April 4, 2023 — On a recent Sunday morning, a week and a half into Ramadan, a resident of Tuwani village hired a cement truck to help him with a construction project he had planned for his family’s home. Only a few hours later, the army entered the village and, without explanation or paperwork, ordered that the construction be stopped and stated that they would be confiscating the truck.
The Hineinu activists, who were doing their Arabic homework in Susiya at the time, received an all-too-familiar, urgent phone call from an activist in Tuwani: “The army is here, come quick.” By the time they arrived at the entrance of Tuwani, the soldiers had decided that, in addition to stopping the work and confiscating the truck, they were also going to arrest the driver of the truck, all without explanation or a signed order.
The army forced the driver into their jeep and drove off. Hours passed as the activists and residents of Tuwani desperately tried to get more information about what had happened and where the driver was being taken.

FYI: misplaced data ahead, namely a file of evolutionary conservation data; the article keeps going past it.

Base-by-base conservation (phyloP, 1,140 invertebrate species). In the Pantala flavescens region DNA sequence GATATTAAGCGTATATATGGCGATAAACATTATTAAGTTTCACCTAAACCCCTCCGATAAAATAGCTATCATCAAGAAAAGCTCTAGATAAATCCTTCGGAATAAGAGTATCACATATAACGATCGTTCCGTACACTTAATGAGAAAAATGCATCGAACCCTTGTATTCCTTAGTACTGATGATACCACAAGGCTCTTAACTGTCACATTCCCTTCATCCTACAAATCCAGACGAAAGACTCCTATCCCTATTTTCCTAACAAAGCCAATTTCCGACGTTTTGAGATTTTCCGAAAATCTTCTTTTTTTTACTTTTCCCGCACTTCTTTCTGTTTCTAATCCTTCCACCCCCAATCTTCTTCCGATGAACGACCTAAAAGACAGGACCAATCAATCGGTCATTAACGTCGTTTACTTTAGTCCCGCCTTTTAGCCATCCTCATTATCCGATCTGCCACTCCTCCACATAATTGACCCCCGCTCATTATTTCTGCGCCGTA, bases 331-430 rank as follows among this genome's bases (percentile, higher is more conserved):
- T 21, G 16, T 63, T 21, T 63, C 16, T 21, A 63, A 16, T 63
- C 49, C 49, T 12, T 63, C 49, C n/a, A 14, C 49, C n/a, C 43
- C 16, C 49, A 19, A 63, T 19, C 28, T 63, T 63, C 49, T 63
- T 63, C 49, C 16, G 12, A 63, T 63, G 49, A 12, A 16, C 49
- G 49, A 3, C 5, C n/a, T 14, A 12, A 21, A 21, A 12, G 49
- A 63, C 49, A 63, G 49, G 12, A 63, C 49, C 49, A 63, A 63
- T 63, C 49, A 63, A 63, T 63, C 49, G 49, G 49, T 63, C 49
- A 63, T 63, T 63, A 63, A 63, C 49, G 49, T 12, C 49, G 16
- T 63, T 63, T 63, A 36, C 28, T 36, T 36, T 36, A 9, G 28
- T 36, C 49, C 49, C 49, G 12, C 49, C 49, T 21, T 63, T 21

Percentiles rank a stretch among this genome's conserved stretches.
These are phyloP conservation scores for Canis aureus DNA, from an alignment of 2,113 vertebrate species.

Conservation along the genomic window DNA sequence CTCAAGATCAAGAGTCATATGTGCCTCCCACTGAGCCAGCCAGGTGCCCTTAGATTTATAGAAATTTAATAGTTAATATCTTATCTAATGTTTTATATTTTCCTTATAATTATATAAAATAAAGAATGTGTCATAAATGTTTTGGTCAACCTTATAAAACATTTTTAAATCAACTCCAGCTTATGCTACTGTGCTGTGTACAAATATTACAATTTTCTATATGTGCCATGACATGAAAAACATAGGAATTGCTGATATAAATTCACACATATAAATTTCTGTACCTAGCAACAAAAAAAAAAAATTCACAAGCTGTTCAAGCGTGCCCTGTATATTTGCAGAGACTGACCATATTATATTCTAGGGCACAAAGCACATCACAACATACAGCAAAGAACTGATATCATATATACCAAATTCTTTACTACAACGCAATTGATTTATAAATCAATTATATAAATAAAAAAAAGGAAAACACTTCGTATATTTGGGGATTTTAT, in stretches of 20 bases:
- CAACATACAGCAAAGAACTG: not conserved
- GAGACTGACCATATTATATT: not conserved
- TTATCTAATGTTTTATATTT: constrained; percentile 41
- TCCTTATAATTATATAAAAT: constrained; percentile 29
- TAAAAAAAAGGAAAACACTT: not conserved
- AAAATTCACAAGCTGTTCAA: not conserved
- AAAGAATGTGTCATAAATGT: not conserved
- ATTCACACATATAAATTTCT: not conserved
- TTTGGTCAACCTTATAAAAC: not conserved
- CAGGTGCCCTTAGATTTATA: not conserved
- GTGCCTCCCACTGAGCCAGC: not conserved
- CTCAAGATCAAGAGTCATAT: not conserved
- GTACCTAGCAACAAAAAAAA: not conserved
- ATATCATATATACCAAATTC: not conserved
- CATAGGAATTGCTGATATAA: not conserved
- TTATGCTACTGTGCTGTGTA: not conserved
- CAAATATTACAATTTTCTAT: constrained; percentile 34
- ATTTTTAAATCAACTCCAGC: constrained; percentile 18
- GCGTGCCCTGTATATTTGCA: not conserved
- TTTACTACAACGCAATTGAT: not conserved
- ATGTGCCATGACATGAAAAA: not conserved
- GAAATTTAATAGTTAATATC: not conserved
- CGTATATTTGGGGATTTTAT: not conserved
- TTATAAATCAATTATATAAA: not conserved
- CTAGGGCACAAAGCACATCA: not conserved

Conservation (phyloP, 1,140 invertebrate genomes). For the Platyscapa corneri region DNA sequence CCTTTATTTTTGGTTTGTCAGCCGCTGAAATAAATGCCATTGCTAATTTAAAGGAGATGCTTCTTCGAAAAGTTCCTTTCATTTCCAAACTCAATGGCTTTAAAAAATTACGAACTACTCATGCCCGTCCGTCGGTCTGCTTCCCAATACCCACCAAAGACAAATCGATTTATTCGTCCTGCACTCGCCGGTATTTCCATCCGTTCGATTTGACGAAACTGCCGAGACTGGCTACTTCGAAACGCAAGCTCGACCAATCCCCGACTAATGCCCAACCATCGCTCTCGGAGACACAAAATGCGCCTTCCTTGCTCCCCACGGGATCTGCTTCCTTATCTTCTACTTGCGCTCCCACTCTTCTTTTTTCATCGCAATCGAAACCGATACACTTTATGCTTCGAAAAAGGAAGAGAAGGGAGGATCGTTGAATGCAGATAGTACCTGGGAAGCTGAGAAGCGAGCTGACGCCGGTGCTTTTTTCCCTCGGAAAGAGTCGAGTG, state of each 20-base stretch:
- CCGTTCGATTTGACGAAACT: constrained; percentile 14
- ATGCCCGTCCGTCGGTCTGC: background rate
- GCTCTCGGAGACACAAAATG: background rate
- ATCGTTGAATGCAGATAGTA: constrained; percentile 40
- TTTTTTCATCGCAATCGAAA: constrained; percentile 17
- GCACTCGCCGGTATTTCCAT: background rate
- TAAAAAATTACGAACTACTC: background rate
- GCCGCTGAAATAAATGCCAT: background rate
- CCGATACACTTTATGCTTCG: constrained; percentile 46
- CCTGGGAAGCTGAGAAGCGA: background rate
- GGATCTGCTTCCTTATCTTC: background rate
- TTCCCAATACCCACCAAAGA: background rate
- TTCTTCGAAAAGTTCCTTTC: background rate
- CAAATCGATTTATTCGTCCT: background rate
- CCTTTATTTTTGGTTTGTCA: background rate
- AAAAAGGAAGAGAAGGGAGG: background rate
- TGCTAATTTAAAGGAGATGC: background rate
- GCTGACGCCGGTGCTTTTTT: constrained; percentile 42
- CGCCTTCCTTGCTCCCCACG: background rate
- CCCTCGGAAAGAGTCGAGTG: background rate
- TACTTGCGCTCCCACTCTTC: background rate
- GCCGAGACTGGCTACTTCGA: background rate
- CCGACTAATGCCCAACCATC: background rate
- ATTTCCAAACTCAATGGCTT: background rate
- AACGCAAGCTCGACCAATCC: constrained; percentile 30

These sorts of incidents are all too typical in the South Hebron Hills. Palestinian villages are constantly monitored by neighboring settlers who report any construction to the Israeli military, which typically halts it or demolishes the structures in question. Tuwani is actually one of the only villages in the region that the Israeli authorities have granted a “master plan” for building (after the residents won a long and hard-fought battle with the state), which ostensibly ensures the right to build within the legal municipal borders of the village. Yet despite the master plan, when settlers report building in Tuwani, the army will still often show up and stop the construction, at least temporarily, as happened with the cement truck on Sunday.
Ultimately, the settlers and the Israeli government work together to surveil Palestinians. The settlers – individually and as part of larger organizations like Regavim – monitor Palestinians on ground, particularly through drones, and the Israeli government funds them. Just this week, the Israeli Knesset passed a budget proposal to double the funds that finance settler surveillance activity.
The residents of the South Hebron Hills know this surveillance policy intimately. Just two weeks ago, the Hineinu activists woke up in Umm al-Khair to find that two new security cameras had been put up overnight at the entrance to the village. These moments — the confiscated truck and the installation of just a few more security cameras — are seemingly small, and never garner any sort of attention. But, this week especially, it’s clear that the cumulation of these moments are exactly what it means to live under Israeli military rule and the unrelenting pressure to cease to exist.
Photos and text from Emily Glick.